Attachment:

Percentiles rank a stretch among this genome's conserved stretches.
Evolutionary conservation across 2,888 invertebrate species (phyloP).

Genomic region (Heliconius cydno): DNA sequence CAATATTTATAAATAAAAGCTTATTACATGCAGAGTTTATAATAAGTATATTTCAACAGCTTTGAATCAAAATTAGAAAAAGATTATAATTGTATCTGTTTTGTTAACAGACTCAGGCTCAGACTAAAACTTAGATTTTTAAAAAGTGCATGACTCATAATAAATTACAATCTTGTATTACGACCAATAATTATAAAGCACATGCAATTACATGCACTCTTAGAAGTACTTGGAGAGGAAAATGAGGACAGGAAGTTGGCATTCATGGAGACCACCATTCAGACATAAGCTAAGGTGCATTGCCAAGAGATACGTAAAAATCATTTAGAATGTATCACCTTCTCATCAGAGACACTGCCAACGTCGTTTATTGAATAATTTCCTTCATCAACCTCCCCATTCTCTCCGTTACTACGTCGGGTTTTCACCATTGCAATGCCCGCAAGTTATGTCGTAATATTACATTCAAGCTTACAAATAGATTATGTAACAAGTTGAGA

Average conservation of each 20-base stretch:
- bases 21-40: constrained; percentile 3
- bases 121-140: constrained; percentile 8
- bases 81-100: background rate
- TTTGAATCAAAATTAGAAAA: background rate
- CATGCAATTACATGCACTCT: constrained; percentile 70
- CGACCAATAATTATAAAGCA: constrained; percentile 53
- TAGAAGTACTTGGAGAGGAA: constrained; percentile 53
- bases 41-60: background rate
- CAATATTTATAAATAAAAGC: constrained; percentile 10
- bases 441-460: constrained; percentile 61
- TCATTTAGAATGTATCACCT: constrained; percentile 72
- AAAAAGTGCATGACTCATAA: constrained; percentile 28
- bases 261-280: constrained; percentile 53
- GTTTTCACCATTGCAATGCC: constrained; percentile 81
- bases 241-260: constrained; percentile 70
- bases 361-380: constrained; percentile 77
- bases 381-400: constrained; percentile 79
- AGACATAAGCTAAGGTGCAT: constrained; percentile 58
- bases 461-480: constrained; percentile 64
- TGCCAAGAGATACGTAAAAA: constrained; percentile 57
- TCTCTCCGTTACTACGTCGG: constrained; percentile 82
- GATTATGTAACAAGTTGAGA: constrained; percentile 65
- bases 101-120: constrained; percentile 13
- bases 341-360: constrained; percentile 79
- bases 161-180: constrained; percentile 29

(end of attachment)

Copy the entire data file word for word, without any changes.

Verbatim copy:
Percentiles rank a stretch among this genome's conserved stretches.
Evolutionary conservation across 2,888 invertebrate species (phyloP).

Genomic region (Heliconius cydno): DNA sequence CAATATTTATAAATAAAAGCTTATTACATGCAGAGTTTATAATAAGTATATTTCAACAGCTTTGAATCAAAATTAGAAAAAGATTATAATTGTATCTGTTTTGTTAACAGACTCAGGCTCAGACTAAAACTTAGATTTTTAAAAAGTGCATGACTCATAATAAATTACAATCTTGTATTACGACCAATAATTATAAAGCACATGCAATTACATGCACTCTTAGAAGTACTTGGAGAGGAAAATGAGGACAGGAAGTTGGCATTCATGGAGACCACCATTCAGACATAAGCTAAGGTGCATTGCCAAGAGATACGTAAAAATCATTTAGAATGTATCACCTTCTCATCAGAGACACTGCCAACGTCGTTTATTGAATAATTTCCTTCATCAACCTCCCCATTCTCTCCGTTACTACGTCGGGTTTTCACCATTGCAATGCCCGCAAGTTATGTCGTAATATTACATTCAAGCTTACAAATAGATTATGTAACAAGTTGAGA

Average conservation of each 20-base stretch:
- bases 21-40: constrained; percentile 3
- bases 121-140: constrained; percentile 8
- bases 81-100: background rate
- TTTGAATCAAAATTAGAAAA: background rate
- CATGCAATTACATGCACTCT: constrained; percentile 70
- CGACCAATAATTATAAAGCA: constrained; percentile 53
- TAGAAGTACTTGGAGAGGAA: constrained; percentile 53
- bases 41-60: background rate
- CAATATTTATAAATAAAAGC: constrained; percentile 10
- bases 441-460: constrained; percentile 61
- TCATTTAGAATGTATCACCT: constrained; percentile 72
- AAAAAGTGCATGACTCATAA: constrained; percentile 28
- bases 261-280: constrained; percentile 53
- GTTTTCACCATTGCAATGCC: constrained; percentile 81
- bases 241-260: constrained; percentile 70
- bases 361-380: constrained; percentile 77
- bases 381-400: constrained; percentile 79
- AGACATAAGCTAAGGTGCAT: constrained; percentile 58
- bases 461-480: constrained; percentile 64
- TGCCAAGAGATACGTAAAAA: constrained; percentile 57
- TCTCTCCGTTACTACGTCGG: constrained; percentile 82
- GATTATGTAACAAGTTGAGA: constrained; percentile 65
- bases 101-120: constrained; percentile 13
- bases 341-360: constrained; percentile 79
- bases 161-180: constrained; percentile 29